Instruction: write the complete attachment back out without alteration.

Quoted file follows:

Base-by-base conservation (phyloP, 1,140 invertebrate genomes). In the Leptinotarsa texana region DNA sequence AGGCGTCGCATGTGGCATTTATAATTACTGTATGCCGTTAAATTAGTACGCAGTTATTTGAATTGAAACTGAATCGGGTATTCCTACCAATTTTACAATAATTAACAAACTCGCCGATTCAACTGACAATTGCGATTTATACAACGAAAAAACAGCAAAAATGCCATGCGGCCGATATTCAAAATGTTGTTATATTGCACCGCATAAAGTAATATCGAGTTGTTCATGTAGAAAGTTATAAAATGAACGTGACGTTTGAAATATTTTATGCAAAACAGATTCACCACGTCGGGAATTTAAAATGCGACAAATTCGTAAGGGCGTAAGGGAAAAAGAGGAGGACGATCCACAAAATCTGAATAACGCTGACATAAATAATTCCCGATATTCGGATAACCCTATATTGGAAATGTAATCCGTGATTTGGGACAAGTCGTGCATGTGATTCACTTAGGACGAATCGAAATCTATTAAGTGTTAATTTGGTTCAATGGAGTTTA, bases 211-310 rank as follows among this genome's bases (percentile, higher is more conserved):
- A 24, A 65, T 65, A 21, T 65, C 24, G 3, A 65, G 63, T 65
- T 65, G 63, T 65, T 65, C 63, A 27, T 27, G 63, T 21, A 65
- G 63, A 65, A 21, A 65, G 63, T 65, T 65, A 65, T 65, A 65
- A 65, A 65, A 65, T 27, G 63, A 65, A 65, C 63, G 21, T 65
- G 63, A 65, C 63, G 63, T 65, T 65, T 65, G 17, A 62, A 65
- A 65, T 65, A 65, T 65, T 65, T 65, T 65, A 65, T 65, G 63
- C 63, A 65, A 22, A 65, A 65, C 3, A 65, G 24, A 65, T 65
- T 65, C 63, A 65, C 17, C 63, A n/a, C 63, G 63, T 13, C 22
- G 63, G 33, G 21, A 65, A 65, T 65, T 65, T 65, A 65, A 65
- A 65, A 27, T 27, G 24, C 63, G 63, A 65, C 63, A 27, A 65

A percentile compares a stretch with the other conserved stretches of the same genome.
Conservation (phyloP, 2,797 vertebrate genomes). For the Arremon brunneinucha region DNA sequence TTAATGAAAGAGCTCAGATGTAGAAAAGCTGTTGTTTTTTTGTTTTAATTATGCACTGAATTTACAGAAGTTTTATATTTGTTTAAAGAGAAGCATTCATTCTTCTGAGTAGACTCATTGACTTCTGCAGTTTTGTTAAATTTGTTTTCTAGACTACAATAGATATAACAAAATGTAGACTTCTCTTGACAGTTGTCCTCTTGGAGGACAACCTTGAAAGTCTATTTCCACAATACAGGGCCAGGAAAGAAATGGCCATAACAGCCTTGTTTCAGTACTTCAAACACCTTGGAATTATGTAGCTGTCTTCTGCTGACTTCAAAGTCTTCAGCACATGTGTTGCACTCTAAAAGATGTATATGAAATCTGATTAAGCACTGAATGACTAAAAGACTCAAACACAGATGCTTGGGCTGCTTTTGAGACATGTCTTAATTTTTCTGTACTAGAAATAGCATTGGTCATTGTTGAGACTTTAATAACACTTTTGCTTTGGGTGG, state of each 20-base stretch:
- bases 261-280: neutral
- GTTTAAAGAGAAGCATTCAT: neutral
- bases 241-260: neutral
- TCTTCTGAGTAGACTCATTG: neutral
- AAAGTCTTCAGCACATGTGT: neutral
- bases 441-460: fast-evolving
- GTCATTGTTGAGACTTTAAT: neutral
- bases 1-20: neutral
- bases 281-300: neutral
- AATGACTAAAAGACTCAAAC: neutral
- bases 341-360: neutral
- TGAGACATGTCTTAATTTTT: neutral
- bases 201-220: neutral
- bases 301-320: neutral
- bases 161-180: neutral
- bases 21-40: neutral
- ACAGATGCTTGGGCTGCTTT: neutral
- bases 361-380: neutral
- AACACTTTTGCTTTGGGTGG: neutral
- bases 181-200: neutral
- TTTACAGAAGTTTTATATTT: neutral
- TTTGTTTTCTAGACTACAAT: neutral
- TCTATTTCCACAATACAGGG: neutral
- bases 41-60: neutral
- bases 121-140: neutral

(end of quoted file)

Base-by-base conservation (phyloP, 1,140 invertebrate genomes). In the Leptinotarsa texana region DNA sequence AGGCGTCGCATGTGGCATTTATAATTACTGTATGCCGTTAAATTAGTACGCAGTTATTTGAATTGAAACTGAATCGGGTATTCCTACCAATTTTACAATAATTAACAAACTCGCCGATTCAACTGACAATTGCGATTTATACAACGAAAAAACAGCAAAAATGCCATGCGGCCGATATTCAAAATGTTGTTATATTGCACCGCATAAAGTAATATCGAGTTGTTCATGTAGAAAGTTATAAAATGAACGTGACGTTTGAAATATTTTATGCAAAACAGATTCACCACGTCGGGAATTTAAAATGCGACAAATTCGTAAGGGCGTAAGGGAAAAAGAGGAGGACGATCCACAAAATCTGAATAACGCTGACATAAATAATTCCCGATATTCGGATAACCCTATATTGGAAATGTAATCCGTGATTTGGGACAAGTCGTGCATGTGATTCACTTAGGACGAATCGAAATCTATTAAGTGTTAATTTGGTTCAATGGAGTTTA, bases 211-310 rank as follows among this genome's bases (percentile, higher is more conserved):
- A 24, A 65, T 65, A 21, T 65, C 24, G 3, A 65, G 63, T 65
- T 65, G 63, T 65, T 65, C 63, A 27, T 27, G 63, T 21, A 65
- G 63, A 65, A 21, A 65, G 63, T 65, T 65, A 65, T 65, A 65
- A 65, A 65, A 65, T 27, G 63, A 65, A 65, C 63, G 21, T 65
- G 63, A 65, C 63, G 63, T 65, T 65, T 65, G 17, A 62, A 65
- A 65, T 65, A 65, T 65, T 65, T 65, T 65, A 65, T 65, G 63
- C 63, A 65, A 22, A 65, A 65, C 3, A 65, G 24, A 65, T 65
- T 65, C 63, A 65, C 17, C 63, A n/a, C 63, G 63, T 13, C 22
- G 63, G 33, G 21, A 65, A 65, T 65, T 65, T 65, A 65, A 65
- A 65, A 27, T 27, G 24, C 63, G 63, A 65, C 63, A 27, A 65

A percentile compares a stretch with the other conserved stretches of the same genome.
Conservation (phyloP, 2,797 vertebrate genomes). For the Arremon brunneinucha region DNA sequence TTAATGAAAGAGCTCAGATGTAGAAAAGCTGTTGTTTTTTTGTTTTAATTATGCACTGAATTTACAGAAGTTTTATATTTGTTTAAAGAGAAGCATTCATTCTTCTGAGTAGACTCATTGACTTCTGCAGTTTTGTTAAATTTGTTTTCTAGACTACAATAGATATAACAAAATGTAGACTTCTCTTGACAGTTGTCCTCTTGGAGGACAACCTTGAAAGTCTATTTCCACAATACAGGGCCAGGAAAGAAATGGCCATAACAGCCTTGTTTCAGTACTTCAAACACCTTGGAATTATGTAGCTGTCTTCTGCTGACTTCAAAGTCTTCAGCACATGTGTTGCACTCTAAAAGATGTATATGAAATCTGATTAAGCACTGAATGACTAAAAGACTCAAACACAGATGCTTGGGCTGCTTTTGAGACATGTCTTAATTTTTCTGTACTAGAAATAGCATTGGTCATTGTTGAGACTTTAATAACACTTTTGCTTTGGGTGG, state of each 20-base stretch:
- bases 261-280: neutral
- GTTTAAAGAGAAGCATTCAT: neutral
- bases 241-260: neutral
- TCTTCTGAGTAGACTCATTG: neutral
- AAAGTCTTCAGCACATGTGT: neutral
- bases 441-460: fast-evolving
- GTCATTGTTGAGACTTTAAT: neutral
- bases 1-20: neutral
- bases 281-300: neutral
- AATGACTAAAAGACTCAAAC: neutral
- bases 341-360: neutral
- TGAGACATGTCTTAATTTTT: neutral
- bases 201-220: neutral
- bases 301-320: neutral
- bases 161-180: neutral
- bases 21-40: neutral
- ACAGATGCTTGGGCTGCTTT: neutral
- bases 361-380: neutral
- AACACTTTTGCTTTGGGTGG: neutral
- bases 181-200: neutral
- TTTACAGAAGTTTTATATTT: neutral
- TTTGTTTTCTAGACTACAAT: neutral
- TCTATTTCCACAATACAGGG: neutral
- bases 41-60: neutral
- bases 121-140: neutral